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Junior Biomedical Engineer Designs Solution to Potentially Save Thousands

“I solved a problem that thousands die from every year.” Junior Biomedical Engineer Conor Collins recently completed an internship at Becton, Dickinson and Company (BD), ranked within the top 5 medical technology companies in the world. As a Research & Development Innovation Intern, he developed and prototyped a novel technology that could be integrated with an existing BD product to address user needs related to how intravenous catheter complications are managed.  When he shared his prototype at an intern showcase featuring presentations from students from the like of Columbia, Carnegie Mellon University and Stevens Institute of Technology, the panel of judges awarded Collins first place and the audience of BD employees also gave him the popular vote. Due to this extraordinary achievement, Conor was invited to share his work during a 20-minute presentation to an auditorium filled with hundreds of BD employees at the company’s Global Headquarters in NJ.

This was not the first time Conor invented a solution that could potentially help patients. As a high school student, Conor created a filter designed to reduce pain for individuals receiving an injection of the anesthetic Propofol, the most used anesthetic for surgeries. Of the 13 million people who receive this injection each year, 60% feel pain. Conor’s filter could help those 7.8 million people feel less pain. Conor patented this invention, and is currently evaluating licensing for the device.

As a high schooler with a patent already under his belt, Conor looked at many biomedical engineering programs to nurture his passion. Conor, who hails from New York, chose TCNJ, convinced of the high quality of TCNJ’s engineering program after speaking with Associate Professor and Department Chair, Dr. Christopher Wagner at TCNJ’s Accepted Students Day. They excitedly discussed the details of the Biomedical Engineering program and industry applications for the kinds of innovations that Conor was already working on.  Conor identified Dr. Wagner as a “man from industry” who understands how to take innovations like Conor’s from ideas to global realities that help people every day. Dr. Wagner explains, “In addition to core engineering skills, our focus is on preparing students to be engineers with the knowledge of how things are done in the medical device industry by the time they graduate, not after being on the job for a year.  These skills allow our graduates to step into an industry role and make an immediate impact, something Conor demonstrated well during his internship.”  Conor’s visit to the TCNJ campus and conversation with Dr. Wagner convinced him that attending the School of Engineering at TCNJ would be an opportunity to work with sincerely devoted professors who care, as well as an opportunity to be engaged and challenged by the rigor of being surrounded by other bright students in small classes.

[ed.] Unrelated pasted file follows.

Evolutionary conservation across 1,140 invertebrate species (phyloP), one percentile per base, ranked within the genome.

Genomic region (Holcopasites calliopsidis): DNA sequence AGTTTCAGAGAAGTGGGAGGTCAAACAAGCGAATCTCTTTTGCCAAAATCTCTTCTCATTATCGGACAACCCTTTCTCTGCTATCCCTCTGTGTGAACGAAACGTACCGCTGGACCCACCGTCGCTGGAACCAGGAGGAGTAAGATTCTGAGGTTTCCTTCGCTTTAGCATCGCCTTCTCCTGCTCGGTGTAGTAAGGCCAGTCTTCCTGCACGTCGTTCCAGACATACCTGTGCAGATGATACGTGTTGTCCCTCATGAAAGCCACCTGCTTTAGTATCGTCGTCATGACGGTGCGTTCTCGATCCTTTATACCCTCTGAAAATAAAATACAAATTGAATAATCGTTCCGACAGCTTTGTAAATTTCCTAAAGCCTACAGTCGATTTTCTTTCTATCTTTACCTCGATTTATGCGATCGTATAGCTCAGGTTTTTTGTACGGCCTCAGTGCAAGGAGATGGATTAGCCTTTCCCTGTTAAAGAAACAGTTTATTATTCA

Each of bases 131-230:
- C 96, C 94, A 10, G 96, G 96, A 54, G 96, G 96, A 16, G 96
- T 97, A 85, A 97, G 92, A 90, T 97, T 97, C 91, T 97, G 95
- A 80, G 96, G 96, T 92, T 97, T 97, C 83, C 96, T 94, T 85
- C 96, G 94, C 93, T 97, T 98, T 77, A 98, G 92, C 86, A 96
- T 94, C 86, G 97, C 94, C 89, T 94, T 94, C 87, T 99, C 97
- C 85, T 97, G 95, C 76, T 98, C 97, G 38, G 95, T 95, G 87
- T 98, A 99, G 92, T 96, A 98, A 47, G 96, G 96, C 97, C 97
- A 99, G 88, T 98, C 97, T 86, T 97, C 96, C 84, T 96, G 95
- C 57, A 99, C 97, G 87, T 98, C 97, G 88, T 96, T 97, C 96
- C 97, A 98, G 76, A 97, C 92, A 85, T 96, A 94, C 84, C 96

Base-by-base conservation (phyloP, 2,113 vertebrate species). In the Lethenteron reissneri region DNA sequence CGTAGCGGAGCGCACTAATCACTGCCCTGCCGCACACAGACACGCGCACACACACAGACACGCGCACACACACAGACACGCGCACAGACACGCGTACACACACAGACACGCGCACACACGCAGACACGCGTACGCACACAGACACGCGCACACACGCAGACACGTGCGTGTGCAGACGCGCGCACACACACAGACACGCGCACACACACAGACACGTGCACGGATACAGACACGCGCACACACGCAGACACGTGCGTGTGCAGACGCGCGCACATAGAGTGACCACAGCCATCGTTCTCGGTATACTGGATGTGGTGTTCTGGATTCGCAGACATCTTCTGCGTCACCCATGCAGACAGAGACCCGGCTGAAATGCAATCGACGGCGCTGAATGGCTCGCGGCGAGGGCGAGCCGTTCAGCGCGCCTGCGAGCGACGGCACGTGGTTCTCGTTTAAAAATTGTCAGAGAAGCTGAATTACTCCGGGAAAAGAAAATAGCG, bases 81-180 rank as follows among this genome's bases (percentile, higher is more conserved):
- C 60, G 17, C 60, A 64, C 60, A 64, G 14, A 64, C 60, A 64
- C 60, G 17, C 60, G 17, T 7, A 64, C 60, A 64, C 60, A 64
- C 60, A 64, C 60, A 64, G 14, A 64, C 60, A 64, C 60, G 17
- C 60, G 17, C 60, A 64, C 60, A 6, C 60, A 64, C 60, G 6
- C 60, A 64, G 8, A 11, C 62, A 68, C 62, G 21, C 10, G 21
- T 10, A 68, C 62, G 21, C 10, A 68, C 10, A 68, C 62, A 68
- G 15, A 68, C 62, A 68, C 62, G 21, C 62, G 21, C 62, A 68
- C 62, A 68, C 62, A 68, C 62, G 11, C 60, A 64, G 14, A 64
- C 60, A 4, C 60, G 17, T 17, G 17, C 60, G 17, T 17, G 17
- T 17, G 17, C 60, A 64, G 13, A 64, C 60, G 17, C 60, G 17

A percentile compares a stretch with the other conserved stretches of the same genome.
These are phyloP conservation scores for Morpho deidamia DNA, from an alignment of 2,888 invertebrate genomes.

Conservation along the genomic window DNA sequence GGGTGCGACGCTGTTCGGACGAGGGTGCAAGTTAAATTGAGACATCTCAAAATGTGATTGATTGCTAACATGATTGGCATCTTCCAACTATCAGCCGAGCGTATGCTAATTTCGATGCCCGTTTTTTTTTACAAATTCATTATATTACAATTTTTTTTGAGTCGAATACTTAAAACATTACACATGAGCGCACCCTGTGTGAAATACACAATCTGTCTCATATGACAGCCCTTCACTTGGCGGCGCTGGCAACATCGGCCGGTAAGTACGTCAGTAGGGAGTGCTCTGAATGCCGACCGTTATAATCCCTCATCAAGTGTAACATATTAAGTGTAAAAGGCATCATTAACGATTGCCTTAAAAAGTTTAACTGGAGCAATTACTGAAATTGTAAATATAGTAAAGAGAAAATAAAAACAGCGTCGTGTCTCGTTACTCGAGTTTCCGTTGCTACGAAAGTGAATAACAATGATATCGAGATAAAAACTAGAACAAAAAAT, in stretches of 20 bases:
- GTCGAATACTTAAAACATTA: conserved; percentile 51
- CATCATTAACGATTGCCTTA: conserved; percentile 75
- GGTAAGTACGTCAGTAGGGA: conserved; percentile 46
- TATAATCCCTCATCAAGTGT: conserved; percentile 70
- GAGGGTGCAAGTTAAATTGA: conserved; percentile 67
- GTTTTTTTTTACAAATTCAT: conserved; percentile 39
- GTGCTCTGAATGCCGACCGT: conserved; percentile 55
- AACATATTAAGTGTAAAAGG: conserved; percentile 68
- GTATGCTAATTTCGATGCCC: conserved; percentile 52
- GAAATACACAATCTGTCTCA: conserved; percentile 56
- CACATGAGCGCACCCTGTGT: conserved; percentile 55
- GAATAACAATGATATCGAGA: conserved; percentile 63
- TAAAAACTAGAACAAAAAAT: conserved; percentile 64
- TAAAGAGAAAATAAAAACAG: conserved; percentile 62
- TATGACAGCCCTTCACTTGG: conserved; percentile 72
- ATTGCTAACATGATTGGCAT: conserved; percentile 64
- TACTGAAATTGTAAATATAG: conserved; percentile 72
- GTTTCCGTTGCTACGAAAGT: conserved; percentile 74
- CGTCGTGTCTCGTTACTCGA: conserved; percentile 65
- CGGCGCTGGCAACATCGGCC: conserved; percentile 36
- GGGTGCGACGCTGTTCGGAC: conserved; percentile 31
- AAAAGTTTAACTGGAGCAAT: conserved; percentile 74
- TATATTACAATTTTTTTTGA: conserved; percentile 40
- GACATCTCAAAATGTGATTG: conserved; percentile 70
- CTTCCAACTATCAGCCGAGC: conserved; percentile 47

Now Conor gives back to prospective students, leading School of Engineering tours, explaining: “I love to tell people why I came here…my tour guides made me want to come here.”   Conor’s work as a tour guide is part of the reason Pratik Patel, BD’s Front-End Innovation Leader at the time, now Global Marketing Manager, chose him for the internship.  Patel shares:

“The application pool was highly competitive and included undergraduate and graduate candidates from premier engineering institutions within the US. It was a tough decision, but I decided to offer the internship position to Conor given his passion for healthcare and early stage experience developing a medical device concept when he was in high school. Having an engineering background myself, I valued Conor’s critical thinking and problem solving skills. However, what set Conor apart from other candidates was the combination of these technical skills with the ability to work with multidisciplinary teams. For example, I valued his experience as a tour guide for the engineering school as this demonstrated his ability to speak to a crowd, field different types of questions, and think on his feet. Such a skill is critical and directly translatable as a biomedical engineer in industry – within the same day, you might be interviewing a clinician at a hospital in the morning and speaking with a manufacturing engineer in the evening. I look forward to staying in touch with Conor and I’m even more excited by the impact he will have in healthcare.”